Habit: Track spending every day for 66 days

Start Date: Wednesday, 03/01/2017

Projected End Date: Saturday, 05/06/2017

Action Plan:

  • Read 2 books on personal finance
  • Watch 3 TED Talks about personal finance
  • Analyze online budgeting tools
  • Determine best investment tools to save money with
  • Create a Pinterest inspiration board
  • Post weekly on Fridays about my progress

Incentive: Meet with a financial planner. I know it doesn’t sound fun, but it really excites me!

Lofty Goal: Being healthy (financial health is a type of health!)

After we have built this habit we will know where we are spending our money. We have a budget but have never validated that we are adhering to our spending limits. I want to make sure we are saving as much as we can to reach our goal!

What tools do you use to stay on budget? Please share your tips and tricks in the comments!

Planned Preoccupation Check In

Happy New Year!

The new year is always a time for reflection, so let’s have a check in. I started this blog in the summer of 2015 and have cultivated 6 new habits and achieved 2 specific goals.

Writing

I have not been as strict about daily writing as I was with my initial habit. There was a point where the weekly posts were starting to cause me some anxiety so I took a few breaks over the course of the year. I want my energy focused on the habits themselves, not on this blog which should support the habits.

Meditation

Even though I don’t sit and meditate intentionally everyday this habit has helped me to manage my stress more effectively. I often focus on my breathing and clear my mind before I go into a meeting, or respond to a contentious email.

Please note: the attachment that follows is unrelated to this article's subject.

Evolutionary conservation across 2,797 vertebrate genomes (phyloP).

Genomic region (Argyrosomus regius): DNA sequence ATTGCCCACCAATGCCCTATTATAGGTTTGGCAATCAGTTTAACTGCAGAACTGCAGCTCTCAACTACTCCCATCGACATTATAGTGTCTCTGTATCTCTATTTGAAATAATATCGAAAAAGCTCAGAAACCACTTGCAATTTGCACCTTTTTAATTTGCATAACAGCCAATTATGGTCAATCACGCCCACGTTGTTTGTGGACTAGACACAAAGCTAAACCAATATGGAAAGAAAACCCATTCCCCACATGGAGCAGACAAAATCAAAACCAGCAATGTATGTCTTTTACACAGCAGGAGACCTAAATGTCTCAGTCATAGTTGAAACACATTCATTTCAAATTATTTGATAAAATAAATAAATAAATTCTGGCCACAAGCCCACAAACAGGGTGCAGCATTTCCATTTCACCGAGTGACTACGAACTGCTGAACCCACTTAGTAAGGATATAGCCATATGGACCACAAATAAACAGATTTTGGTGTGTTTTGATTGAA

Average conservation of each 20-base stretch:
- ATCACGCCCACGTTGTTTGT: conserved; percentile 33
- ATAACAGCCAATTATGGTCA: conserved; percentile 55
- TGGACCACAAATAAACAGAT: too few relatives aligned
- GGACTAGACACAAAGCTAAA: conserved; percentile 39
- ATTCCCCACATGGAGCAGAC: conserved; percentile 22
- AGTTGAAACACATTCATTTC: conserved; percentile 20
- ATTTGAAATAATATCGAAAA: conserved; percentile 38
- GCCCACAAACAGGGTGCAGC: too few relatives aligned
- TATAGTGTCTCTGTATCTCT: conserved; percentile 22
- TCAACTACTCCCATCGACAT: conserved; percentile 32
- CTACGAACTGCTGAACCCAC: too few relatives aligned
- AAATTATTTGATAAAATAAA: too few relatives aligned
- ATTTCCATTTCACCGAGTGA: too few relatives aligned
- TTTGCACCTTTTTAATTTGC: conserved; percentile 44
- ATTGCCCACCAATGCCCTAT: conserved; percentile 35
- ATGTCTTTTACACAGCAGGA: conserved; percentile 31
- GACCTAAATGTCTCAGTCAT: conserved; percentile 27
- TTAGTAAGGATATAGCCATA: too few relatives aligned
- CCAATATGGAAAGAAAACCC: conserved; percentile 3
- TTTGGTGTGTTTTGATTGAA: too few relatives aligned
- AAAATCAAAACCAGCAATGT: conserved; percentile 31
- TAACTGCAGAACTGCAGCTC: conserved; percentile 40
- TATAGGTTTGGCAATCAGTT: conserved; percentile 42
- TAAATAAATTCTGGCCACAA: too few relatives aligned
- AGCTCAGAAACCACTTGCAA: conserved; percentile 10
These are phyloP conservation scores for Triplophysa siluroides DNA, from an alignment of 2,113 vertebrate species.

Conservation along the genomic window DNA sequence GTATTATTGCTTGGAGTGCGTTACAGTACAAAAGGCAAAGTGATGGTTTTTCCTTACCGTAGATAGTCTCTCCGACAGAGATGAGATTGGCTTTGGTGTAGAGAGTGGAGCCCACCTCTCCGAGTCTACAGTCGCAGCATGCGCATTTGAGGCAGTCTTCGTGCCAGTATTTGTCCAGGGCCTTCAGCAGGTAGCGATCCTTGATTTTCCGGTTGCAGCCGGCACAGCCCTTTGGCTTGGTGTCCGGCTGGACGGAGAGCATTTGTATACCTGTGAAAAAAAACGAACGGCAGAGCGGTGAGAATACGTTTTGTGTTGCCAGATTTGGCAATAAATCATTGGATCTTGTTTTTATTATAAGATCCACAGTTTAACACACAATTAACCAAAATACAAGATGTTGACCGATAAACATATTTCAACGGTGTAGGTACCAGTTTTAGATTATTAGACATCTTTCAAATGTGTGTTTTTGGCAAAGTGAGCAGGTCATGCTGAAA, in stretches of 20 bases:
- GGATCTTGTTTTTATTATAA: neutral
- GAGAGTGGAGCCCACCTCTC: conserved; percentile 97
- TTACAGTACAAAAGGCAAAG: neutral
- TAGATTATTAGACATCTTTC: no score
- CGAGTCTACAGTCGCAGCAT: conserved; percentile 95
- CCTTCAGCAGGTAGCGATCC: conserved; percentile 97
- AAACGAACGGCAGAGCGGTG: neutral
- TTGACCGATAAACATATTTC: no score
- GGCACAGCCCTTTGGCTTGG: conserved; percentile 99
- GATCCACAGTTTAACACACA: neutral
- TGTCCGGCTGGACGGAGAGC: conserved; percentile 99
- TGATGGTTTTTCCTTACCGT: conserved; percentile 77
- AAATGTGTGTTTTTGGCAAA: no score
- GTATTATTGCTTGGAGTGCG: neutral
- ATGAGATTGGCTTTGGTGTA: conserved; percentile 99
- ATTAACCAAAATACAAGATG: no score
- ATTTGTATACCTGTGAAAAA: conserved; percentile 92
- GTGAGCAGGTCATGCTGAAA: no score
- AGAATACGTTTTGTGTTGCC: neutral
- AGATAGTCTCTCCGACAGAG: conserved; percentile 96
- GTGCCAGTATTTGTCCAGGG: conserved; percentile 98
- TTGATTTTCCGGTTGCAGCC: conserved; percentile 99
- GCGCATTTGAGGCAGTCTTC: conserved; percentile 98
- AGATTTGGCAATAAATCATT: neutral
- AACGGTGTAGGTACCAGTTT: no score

I have also completed 2 Headspace packs since I started this habit, and have the Motivation pack teed up as we dive into 2017!

Smoothies

I’ve got a freezer full of smoothie packs. It’s difficult to start the morning with a frozen drink when it is below freezing outside, but it’s still our quickest breakfast option. I also learned that if I freeze my ingredients on a baking sheet before I put them in the freezer bags they don’t turn into a big hunk of ice and are much easier to blend. So I’ve got that going for me.

8WW Meals

I have not kept up with this habit very well at all. I am often reminded of the Sharma quote, “knowing what to do and not doing it is the same as not knowing what to do.” Here’s to better food choices in 2017!

Spanish

This was the only habit I failed at during the initial 66 days, but it is the one I have kept up with the best since then. My mom started using Duolingo to learn Italian, and it is fun to check in with each other on our progress. I also have so many friends who try to engage my new found Spanish skills that I feel compelled to keep going!

Random Acts of Kindness

A great thing that came from this habit was learning about the generosity of my friends and family. Once I started talking more about philanthropy more people started sharing their good deeds with me. It has been a wonderful learning experience.

The structure this blog provides also helped me to organize our move to Red Wing and to get my Project Management Professional certification. Action planning focused my efforts and I was able to achieve my goals.

The support, suggestions, and encouragement you have provided in the comments have been invaluable! I am excited to continue on this journey of personal development, and know that 2017 will bring great things.

Here is a sneak peak of my next habit…

guessagain

Care to hazard a guess?!